Cantate Domino: Medieval Music Manuscripts in the Free Library of Philadelphia, 900-1500
These manuscripts were exhibited at the Free Library of Philadelphia’s Rare Book Department from March 2, -June 26, 2009.
Now that the objects have been digitized, we have created an online exhibition for continued curiosity and enjoyment.
John Frederick Lewis (1860-1932) was the most active collector of medieval manuscripts in the Philadelphia area during his lifetime. A man of modest means who could not afford to go to college, Lewis became a lawyer (passing the bar was the only requirement at the time) and married into a wealthy family. Lewis began collecting manuscripts in the 1880s, and was intrigued by calligraphy and collected scripts as well as illuminations. He collected over 200 codices and over 2000 leaves and cuttings.
In addition to the European manuscripts Lewis collected it should be noted that he also collected “Oriental” manuscripts (manuscripts from the Middle and Near East, as well as from Africa) and cuneiform tablets from ancient Sumeria and Babylon. His widow, Anne Baker Lewis, donated Lewis’s collections to the Free Library of Philadelphia after his death. All of the items in this exhibition are items from Lewis’s collection. The Rare Book Department has other medieval manuscripts given by the Widener family and by Hampton L. Carson which are not displayed here.
The leaves and codices (books) in this exhibition were chosen for their appearance as well as for their musical attributes. All of the music displayed is chant: a single line of melody. The Free Library’s collection is representative of different kinds of musical notation through the medieval era. Each artifact is described by a plate, explaining either the significance of the musical notation or the iconography in the decoration.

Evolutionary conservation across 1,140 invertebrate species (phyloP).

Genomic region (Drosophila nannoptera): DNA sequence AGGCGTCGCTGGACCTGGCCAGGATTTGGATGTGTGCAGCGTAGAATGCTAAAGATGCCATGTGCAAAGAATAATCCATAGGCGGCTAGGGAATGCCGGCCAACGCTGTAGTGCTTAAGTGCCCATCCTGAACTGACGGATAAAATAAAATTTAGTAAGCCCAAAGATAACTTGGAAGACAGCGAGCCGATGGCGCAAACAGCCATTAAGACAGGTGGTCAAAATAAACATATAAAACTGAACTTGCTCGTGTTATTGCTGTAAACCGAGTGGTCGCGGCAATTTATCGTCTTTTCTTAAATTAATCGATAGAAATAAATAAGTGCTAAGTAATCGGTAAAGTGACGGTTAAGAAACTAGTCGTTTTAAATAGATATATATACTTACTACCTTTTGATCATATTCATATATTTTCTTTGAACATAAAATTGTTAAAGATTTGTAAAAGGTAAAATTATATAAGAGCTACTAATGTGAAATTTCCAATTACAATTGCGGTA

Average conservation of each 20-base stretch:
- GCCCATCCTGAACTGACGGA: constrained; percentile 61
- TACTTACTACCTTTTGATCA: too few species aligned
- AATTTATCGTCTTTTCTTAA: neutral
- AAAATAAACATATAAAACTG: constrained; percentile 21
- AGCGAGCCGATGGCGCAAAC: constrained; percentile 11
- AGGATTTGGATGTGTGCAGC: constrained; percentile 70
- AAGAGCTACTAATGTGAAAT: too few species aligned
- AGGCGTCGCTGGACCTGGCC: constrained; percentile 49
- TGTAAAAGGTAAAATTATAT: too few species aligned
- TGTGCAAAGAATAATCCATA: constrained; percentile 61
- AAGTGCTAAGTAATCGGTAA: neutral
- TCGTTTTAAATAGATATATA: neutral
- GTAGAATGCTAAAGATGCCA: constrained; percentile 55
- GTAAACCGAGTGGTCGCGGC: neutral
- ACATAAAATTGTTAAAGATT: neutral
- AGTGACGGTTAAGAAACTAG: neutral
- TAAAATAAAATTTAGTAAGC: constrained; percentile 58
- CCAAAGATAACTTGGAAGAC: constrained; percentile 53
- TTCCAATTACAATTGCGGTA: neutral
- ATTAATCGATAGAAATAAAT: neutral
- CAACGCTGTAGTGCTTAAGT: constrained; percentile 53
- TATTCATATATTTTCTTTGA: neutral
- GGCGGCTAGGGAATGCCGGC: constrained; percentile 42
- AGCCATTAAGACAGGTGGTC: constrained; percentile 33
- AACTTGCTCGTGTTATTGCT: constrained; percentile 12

Most of the items that were exhibited in the physical exhibition in 2009 are leaves that have been cut from books. The practice of cutting pieces or entire pages from books dates back to the Middle Ages—sometimes books would become useless owing to a change in liturgy or practice and the leaves would be used for scrap, as parchment was costly and labor-intensive to make. Cutting pieces and leaves from manuscripts and selling them for profit became popular after a sale at Christie’s auction house in London by Luigi Celotti in 1825: manuscripts in the Sistine Chapel had been plundered by Napoleon’s troops and cut into small pieces to be sold for profit.
Large choir books in particular were subject to being pulled apart and cut into pieces: for one thing, the sizes of the historiated initials in choir books lent themselves well to cuttings, as one initial can be almost the size of a standard piece of printer paper. Additionally, large choir books were heavy and unwieldy: the cost of shipping and taxes on books of that size were high at the time of Lewis’s collecting days.
During the Middle Ages, written music was most often kept in books separate from the books used for the Mass or Divine Office. The Mass is the Latin liturgical rite in which the Eucharist (bread and wine) is consecrated. The Divine Office is the set of prayers recited at the canonical hours by the clergy. The canonical hours are Matins, Lauds, Prime, Terce, Sext, None, Vespers and Compline. Matins is separated into three parts called nocturns. Music for the Mass was contained in a gradual; music for the Divine Office was contained in an antiphonary (also known as an antiphonal, antiphonale, or antiphoner). “Gradual” is also the term for a portion of the Mass: this term receives its name from the practice of the choir singing from the steps at that point in the service. “Antiphonary” receives its name from antiphons, which are liturgical chants with prose texts that precede and conclude psalms.
Most antiphonaries and graduals were enormous: they had to be seen from a distance by the entire choir. Because they were community books, their decoration and illumination reflected the wealth of the community. Large choir books were expensive to produce: each leaf (which consists of two pages) is an animal skin. One book could have up to 150 leaves.